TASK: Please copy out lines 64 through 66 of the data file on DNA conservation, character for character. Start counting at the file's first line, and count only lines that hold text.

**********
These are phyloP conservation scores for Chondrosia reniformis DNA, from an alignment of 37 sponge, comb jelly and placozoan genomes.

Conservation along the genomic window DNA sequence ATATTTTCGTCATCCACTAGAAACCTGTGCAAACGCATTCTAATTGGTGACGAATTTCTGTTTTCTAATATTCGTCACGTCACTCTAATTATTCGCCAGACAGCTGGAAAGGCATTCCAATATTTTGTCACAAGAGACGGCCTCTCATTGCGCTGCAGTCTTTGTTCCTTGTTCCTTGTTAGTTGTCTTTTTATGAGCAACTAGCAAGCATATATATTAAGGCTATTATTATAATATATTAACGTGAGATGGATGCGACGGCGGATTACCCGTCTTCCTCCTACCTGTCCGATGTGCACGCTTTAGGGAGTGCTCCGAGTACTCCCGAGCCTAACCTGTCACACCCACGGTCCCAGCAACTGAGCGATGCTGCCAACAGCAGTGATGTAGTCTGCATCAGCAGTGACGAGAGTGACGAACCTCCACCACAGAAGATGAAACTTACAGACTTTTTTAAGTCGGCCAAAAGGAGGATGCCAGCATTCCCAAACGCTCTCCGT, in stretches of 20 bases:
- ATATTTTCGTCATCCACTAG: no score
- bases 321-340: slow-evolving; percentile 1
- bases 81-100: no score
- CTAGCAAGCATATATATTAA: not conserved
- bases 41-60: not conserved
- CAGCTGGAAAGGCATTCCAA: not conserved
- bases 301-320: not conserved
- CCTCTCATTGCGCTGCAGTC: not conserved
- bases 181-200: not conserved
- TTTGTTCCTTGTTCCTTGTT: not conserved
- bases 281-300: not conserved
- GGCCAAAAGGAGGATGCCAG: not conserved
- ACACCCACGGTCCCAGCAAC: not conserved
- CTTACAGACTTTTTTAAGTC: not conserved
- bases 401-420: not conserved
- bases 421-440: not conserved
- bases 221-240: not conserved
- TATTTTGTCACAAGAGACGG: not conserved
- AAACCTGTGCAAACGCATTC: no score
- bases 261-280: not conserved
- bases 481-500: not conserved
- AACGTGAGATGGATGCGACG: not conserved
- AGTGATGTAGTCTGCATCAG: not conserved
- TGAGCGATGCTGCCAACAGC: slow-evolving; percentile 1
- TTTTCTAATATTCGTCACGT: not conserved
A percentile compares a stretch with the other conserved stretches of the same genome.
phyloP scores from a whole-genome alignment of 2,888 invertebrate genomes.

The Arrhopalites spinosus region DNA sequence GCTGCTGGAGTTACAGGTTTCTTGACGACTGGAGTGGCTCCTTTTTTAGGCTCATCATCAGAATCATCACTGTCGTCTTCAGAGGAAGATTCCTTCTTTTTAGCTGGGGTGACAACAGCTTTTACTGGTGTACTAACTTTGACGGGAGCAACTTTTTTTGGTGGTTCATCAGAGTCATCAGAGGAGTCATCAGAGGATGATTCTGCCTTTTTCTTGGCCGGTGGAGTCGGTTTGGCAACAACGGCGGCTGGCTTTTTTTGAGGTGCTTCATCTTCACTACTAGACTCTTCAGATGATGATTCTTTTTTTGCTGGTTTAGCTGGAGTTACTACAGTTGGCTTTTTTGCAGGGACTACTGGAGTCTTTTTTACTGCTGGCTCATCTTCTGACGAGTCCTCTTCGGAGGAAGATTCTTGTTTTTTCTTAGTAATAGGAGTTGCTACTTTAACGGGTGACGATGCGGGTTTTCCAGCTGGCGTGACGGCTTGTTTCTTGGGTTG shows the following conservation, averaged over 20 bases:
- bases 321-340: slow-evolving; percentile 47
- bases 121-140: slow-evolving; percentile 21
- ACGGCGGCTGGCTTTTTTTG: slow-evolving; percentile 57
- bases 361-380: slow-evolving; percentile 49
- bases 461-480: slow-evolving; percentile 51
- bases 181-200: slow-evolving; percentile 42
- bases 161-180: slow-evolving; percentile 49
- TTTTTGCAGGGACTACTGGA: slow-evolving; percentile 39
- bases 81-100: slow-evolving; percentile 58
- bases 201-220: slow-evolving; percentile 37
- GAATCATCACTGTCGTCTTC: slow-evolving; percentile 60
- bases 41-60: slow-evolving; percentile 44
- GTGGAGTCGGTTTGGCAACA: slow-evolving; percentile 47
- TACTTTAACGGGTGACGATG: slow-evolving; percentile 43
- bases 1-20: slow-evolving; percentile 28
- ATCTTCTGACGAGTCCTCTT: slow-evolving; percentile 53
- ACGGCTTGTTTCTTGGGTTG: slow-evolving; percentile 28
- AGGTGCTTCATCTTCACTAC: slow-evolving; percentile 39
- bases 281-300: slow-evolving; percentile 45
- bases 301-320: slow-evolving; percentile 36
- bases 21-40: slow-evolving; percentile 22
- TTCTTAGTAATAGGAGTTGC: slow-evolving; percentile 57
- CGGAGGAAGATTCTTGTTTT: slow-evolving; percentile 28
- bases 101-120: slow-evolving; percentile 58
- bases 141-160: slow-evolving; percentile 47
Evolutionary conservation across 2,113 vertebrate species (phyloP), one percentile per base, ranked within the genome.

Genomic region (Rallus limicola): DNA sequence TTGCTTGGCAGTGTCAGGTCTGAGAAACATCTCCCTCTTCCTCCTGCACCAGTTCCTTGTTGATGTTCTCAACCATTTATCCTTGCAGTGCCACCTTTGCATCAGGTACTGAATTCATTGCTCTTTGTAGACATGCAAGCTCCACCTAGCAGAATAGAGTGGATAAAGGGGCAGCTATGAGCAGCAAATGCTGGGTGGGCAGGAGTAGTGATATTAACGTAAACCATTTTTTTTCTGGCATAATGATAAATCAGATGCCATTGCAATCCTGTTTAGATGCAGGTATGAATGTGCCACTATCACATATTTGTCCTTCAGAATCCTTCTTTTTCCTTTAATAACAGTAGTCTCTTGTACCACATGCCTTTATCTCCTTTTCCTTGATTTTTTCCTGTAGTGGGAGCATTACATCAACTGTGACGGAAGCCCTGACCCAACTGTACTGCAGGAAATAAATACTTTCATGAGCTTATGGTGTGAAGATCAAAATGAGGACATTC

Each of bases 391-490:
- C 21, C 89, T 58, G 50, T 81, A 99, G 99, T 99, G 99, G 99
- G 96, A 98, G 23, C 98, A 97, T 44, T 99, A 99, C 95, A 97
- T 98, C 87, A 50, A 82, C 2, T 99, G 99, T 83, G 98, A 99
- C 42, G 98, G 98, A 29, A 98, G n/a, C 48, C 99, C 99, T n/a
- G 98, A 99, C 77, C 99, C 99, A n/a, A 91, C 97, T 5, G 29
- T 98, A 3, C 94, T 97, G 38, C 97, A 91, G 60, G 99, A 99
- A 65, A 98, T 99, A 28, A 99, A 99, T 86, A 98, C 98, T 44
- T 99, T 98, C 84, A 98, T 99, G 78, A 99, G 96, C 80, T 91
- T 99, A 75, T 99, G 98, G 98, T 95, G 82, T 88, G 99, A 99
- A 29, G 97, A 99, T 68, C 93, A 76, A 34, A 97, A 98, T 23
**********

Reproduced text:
- T 98, A 3, C 94, T 97, G 38, C 97, A 91, G 60, G 99, A 99
- A 65, A 98, T 99, A 28, A 99, A 99, T 86, A 98, C 98, T 44
- T 99, T 98, C 84, A 98, T 99, G 78, A 99, G 96, C 80, T 91